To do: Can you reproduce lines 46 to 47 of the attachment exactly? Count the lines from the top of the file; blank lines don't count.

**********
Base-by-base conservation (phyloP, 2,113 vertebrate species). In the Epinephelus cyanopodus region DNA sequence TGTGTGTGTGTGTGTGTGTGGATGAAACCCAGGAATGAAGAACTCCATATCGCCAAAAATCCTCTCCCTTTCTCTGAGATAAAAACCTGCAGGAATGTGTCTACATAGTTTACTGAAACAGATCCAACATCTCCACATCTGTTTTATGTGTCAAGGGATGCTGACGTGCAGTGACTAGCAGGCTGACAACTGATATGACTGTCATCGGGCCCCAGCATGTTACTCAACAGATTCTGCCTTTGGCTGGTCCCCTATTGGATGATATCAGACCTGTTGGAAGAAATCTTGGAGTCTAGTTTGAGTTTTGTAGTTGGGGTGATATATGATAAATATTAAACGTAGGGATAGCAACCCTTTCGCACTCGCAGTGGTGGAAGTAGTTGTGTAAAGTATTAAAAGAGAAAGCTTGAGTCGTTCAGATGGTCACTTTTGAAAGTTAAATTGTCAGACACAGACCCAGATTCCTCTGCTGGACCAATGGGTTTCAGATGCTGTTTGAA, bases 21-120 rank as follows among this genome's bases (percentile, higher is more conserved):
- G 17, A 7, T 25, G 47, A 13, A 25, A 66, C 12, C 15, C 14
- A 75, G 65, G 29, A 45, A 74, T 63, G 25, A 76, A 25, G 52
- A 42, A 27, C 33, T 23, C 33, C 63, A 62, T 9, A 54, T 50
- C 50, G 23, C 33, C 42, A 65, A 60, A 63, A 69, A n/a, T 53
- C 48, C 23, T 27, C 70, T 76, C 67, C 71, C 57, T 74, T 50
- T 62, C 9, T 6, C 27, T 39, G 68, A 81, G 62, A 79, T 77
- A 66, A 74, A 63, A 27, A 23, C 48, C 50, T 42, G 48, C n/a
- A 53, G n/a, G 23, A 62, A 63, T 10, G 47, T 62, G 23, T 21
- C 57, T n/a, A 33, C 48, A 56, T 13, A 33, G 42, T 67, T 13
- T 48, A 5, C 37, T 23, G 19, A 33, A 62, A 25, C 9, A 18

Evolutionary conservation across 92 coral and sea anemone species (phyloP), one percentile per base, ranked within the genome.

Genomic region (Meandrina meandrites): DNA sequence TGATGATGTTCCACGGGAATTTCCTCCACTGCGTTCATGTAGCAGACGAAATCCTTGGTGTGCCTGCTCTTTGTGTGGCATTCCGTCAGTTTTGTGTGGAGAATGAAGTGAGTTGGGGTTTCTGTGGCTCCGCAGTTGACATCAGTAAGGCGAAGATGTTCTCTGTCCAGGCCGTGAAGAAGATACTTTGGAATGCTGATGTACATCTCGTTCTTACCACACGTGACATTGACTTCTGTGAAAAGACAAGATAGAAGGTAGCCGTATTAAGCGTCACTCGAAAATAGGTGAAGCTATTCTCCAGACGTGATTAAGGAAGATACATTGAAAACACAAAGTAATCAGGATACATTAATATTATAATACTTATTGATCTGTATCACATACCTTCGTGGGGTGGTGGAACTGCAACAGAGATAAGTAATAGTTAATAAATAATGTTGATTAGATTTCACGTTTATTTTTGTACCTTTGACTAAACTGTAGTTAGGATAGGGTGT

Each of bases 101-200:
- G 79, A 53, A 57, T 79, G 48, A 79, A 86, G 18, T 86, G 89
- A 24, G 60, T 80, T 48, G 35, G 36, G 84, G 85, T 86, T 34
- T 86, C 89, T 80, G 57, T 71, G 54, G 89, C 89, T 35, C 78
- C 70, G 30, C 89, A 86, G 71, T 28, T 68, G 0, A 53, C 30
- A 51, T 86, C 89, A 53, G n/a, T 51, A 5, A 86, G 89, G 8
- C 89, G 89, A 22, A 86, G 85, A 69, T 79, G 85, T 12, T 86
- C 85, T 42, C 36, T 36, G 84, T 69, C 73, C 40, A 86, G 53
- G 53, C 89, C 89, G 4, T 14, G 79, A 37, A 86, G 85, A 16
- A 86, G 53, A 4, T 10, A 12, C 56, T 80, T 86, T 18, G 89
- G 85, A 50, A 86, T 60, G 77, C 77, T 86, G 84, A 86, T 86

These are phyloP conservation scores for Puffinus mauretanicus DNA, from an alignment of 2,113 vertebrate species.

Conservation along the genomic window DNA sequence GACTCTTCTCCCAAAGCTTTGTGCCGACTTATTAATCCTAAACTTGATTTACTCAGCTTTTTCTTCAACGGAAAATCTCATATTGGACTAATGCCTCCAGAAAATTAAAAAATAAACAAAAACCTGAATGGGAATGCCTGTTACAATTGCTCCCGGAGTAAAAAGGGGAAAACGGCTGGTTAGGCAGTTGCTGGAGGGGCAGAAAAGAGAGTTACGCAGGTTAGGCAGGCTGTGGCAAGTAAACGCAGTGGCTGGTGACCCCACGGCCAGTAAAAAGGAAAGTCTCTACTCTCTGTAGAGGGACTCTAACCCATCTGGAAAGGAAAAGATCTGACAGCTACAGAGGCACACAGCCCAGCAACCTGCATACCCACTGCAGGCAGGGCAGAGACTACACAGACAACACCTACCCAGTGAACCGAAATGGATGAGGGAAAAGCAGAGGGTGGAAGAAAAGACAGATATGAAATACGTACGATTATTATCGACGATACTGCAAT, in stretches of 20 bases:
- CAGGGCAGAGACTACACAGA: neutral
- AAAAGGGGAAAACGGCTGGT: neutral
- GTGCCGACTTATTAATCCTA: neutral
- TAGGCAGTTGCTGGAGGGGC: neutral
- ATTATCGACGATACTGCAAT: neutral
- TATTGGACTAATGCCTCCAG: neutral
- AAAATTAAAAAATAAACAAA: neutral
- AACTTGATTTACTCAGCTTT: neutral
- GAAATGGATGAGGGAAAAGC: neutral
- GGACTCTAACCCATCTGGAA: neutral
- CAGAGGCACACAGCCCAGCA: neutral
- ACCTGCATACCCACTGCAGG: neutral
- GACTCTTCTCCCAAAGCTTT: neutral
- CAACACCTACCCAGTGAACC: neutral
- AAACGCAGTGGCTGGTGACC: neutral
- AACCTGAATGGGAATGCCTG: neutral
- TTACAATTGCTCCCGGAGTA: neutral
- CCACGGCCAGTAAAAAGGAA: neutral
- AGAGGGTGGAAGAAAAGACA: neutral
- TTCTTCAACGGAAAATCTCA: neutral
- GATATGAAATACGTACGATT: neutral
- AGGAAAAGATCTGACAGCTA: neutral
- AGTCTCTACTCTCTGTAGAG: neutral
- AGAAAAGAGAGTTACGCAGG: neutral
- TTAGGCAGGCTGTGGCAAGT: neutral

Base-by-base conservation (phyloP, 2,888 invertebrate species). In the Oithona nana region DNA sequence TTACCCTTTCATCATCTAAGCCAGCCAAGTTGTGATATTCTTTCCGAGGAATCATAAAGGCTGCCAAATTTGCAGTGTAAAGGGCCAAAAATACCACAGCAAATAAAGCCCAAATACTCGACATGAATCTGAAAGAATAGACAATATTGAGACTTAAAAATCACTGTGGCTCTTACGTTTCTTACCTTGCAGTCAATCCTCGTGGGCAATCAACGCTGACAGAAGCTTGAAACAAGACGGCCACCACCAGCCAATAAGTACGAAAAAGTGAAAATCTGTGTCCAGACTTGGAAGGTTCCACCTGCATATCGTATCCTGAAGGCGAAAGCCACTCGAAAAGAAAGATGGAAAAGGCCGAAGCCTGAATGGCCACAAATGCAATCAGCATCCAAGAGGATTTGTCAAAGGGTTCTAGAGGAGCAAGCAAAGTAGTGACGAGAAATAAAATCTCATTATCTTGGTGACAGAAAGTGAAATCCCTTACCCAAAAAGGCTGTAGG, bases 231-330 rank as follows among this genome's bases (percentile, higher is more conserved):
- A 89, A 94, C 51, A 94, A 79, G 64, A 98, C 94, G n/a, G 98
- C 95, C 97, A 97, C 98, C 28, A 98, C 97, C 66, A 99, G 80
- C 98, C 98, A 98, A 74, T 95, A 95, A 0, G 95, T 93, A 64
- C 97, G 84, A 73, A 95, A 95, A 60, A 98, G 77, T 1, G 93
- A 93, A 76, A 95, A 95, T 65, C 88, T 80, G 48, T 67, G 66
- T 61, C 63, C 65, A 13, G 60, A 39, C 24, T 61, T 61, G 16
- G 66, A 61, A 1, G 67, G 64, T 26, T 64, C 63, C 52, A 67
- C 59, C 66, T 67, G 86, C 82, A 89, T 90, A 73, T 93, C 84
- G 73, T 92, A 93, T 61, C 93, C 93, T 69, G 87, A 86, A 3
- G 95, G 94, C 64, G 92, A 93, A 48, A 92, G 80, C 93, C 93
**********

- TTCTTCAACGGAAAATCTCA: neutral
- GATATGAAATACGTACGATT: neutral